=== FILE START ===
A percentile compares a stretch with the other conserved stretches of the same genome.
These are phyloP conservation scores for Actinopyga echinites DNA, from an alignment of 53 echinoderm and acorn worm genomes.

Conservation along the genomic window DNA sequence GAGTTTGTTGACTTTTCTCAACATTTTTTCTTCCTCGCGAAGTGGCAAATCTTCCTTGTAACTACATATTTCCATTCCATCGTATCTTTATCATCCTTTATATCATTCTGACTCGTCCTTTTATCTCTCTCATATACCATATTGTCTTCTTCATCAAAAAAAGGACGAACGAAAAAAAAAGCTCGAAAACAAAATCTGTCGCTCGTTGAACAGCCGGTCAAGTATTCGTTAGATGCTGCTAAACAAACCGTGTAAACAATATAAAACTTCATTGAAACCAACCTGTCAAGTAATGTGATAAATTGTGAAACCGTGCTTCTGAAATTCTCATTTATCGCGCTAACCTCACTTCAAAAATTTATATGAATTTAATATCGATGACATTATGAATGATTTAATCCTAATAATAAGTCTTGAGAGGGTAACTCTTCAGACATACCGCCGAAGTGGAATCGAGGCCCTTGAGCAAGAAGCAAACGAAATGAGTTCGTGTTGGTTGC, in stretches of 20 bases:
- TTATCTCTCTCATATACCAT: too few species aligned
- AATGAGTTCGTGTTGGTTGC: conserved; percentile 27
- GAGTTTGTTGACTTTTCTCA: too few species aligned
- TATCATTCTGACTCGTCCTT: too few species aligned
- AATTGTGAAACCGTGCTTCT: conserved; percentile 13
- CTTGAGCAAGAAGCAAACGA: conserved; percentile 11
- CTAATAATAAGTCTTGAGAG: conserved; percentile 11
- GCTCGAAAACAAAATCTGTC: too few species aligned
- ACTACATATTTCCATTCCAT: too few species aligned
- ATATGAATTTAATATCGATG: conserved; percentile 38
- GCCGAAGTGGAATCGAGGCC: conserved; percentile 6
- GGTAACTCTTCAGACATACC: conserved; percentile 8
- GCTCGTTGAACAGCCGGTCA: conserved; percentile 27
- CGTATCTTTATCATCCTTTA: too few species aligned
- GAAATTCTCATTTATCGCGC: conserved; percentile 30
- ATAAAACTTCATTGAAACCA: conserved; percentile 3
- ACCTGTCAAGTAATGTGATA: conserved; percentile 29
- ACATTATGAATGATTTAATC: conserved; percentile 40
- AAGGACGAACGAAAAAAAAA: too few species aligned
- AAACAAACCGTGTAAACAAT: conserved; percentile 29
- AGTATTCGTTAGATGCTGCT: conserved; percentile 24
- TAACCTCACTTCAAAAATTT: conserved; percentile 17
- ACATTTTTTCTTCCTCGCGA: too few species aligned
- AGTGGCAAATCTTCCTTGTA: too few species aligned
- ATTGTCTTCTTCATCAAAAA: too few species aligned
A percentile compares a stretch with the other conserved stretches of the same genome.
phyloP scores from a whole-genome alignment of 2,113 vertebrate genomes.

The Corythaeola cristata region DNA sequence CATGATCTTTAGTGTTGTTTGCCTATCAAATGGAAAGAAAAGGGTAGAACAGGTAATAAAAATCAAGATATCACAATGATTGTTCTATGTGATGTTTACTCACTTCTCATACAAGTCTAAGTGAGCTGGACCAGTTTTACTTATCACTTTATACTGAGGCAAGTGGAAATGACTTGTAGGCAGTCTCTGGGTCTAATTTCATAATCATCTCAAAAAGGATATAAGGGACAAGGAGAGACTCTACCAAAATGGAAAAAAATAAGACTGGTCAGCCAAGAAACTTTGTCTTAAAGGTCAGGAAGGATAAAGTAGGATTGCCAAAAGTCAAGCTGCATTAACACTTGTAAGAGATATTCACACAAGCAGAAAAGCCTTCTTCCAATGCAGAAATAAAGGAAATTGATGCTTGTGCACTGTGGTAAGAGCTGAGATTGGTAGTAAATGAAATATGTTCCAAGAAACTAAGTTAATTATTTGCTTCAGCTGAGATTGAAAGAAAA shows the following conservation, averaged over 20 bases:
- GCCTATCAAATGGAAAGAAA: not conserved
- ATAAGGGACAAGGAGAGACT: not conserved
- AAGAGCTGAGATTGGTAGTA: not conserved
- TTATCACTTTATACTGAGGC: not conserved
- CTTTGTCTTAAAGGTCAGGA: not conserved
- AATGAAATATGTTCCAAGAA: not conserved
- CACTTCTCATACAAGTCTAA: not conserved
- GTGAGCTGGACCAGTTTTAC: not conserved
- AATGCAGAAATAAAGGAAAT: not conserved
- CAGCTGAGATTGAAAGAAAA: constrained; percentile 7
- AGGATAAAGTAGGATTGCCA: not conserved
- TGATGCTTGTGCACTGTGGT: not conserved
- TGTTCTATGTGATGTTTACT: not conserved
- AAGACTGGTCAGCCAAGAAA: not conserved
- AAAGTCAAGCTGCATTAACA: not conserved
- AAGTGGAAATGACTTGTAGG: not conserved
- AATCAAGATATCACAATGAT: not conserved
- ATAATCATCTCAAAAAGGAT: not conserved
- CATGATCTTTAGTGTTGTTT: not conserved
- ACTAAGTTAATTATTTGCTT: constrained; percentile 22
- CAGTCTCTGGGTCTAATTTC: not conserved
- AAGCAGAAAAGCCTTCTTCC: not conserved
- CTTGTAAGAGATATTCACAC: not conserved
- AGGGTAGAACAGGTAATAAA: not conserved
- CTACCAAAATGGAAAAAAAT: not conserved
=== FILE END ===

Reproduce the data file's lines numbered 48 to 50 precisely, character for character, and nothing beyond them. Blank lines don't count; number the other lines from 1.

- AATCAAGATATCACAATGAT: not conserved
- ATAATCATCTCAAAAAGGAT: not conserved
- CATGATCTTTAGTGTTGTTT: not conserved